Prevue March-April 2018 - 106
A sea-to-desert wellness experience for incentive groups
[ON LOCATION] AINE MCATEER
e arrived at Aruba's Queen Beatrix International Airport
to the rhythm of steel drums, and the beat continued
on to a glorious beachside feast at the 411-room
Aruba Marriott Resort & Stellaris Casino's pop-up
restaurant, Atardi. The theme of our Aruba adventure is wellness, and
the Caribbean Sea's warm lapping waves, fresh seafood dishes and
calypso music have us off to a fantastic start.
"We can also host events in different places on the island
so attendees can really be in touch with the destination," says
Carolina Voullieme, director of sales and marketing at the property.
"We recently introduced a package where they can have a unique,
localized reception and dinner at either the Ayo Rock Formation
or Plaza Padu."
Planners have access to 10,450 sf of meeting space at the
resort, which includes an 8,000-sf ballroom, offering multiple
options for meetings, banquets or receptions.
We tested out Aruba's reputation as of the world's most sought-after
destinations for windsurfing during a session with Vela, located next
to the resort. And while most in our group were happily expecting a
beach-heavy itinerary, a land rover jaunt into Arikok National Park
with De Palm Tours for sightseeing, a dip in the natural pool, and a
little marine life spotting pleasantly surprised us. Caquetio Indian rock
paintings are nearby in Fontein Cave, and an old adobe house at
Cunucu Arikok reflects Aruba's farming past.
Back at the resort, Voullieme says treasure hunts and obstacle
courses that "start at Arashi Beach and end back at the hotel on
Palm Beach" are popular team building options for groups. They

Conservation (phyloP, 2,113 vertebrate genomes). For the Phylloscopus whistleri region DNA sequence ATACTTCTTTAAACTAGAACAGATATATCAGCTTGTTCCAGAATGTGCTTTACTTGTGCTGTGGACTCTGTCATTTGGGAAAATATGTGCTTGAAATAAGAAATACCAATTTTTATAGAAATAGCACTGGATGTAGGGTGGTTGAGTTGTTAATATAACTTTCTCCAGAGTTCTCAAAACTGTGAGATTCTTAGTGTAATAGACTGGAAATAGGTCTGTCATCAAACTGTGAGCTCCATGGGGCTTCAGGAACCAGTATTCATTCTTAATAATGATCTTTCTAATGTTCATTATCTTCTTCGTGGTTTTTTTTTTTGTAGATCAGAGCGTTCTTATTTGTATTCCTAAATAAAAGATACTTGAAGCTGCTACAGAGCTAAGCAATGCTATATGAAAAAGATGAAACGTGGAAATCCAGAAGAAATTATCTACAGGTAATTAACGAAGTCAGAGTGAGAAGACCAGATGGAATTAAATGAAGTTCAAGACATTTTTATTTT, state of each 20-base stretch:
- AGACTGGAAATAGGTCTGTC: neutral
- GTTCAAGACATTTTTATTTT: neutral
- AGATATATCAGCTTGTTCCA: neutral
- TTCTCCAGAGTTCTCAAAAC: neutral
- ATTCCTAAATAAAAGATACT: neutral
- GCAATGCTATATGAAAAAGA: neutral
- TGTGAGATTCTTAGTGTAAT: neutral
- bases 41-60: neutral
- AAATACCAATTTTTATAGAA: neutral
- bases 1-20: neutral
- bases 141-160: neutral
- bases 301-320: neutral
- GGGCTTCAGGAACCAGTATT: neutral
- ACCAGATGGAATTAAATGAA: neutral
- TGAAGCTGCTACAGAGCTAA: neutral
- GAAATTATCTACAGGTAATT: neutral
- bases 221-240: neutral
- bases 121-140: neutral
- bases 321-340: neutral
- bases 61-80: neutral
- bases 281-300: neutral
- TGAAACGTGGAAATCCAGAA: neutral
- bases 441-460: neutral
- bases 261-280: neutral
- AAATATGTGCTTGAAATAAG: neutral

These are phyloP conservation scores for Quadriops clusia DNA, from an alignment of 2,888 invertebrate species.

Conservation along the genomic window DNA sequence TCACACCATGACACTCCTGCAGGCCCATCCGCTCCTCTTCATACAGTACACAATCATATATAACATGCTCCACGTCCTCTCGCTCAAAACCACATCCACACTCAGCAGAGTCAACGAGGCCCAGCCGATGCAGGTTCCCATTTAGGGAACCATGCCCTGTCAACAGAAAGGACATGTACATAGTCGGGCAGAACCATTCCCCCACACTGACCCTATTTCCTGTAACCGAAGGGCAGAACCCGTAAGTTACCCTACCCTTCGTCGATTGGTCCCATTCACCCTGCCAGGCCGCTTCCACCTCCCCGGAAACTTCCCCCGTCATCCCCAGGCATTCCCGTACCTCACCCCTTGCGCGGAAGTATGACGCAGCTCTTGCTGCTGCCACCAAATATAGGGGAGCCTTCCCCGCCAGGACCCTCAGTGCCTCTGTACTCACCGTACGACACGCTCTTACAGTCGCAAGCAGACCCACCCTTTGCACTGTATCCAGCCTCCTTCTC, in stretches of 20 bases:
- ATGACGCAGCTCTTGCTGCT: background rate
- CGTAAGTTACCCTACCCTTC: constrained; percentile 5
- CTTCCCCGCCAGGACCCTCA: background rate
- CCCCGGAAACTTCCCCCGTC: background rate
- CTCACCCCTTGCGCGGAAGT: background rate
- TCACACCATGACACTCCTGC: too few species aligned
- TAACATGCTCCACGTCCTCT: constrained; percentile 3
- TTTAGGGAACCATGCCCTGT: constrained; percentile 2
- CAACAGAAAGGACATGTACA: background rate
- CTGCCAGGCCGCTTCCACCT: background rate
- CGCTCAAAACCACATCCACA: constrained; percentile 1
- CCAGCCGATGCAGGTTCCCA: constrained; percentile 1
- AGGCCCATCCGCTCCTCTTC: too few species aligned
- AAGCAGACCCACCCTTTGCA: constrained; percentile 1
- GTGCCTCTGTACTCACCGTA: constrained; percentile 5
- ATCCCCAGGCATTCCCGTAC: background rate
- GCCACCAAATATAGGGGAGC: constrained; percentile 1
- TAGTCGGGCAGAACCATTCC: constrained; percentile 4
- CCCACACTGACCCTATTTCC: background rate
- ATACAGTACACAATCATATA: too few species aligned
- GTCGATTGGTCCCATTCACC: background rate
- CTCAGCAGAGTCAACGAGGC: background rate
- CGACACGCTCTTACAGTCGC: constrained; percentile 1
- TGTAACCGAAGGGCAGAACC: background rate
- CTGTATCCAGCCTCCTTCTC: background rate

can top this one off with a soothing treatment at the Balineseinspired Mandara Spa where the aromas of frangipani, Caribbean
coffee and botanicals greet them before indulging in one of many
massages, including the Aruba massage, passed down generation
EXPERIENCES FOR THE SOUL
It could be argued that the pizza-sized Dutch pancakes-topped
with mounds of sweet and savory ingredients-at Linda's Dutch
Pancake House are one of the island's variations of American soul
food. We tried these heavenly pancakes en route to a tour at the
Aruba Aloe Farm, the oldest such farm in the world, which also
houses a museum and store stocked with natural island remedies.
We then headed over to the trendy neighborhood of San Nicolas
to see colorful murals by worldwide artists, for a spin around the
Museum of Industry and to feast on an authentic Aruban lunch
with local artists.
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No visit to Aruba is complete without trying the national dish
keshi yena, a steam-baked cheese ball stuffed with the most
delicious combination of chicken, olives, raisins and spices. This
was prepared for our group at La Vista, one of seven on-site
restaurants, and our chef even obliged us with his secret recipe to
take home. Groups can also experience their own private cooking
class to learn how to make the dish.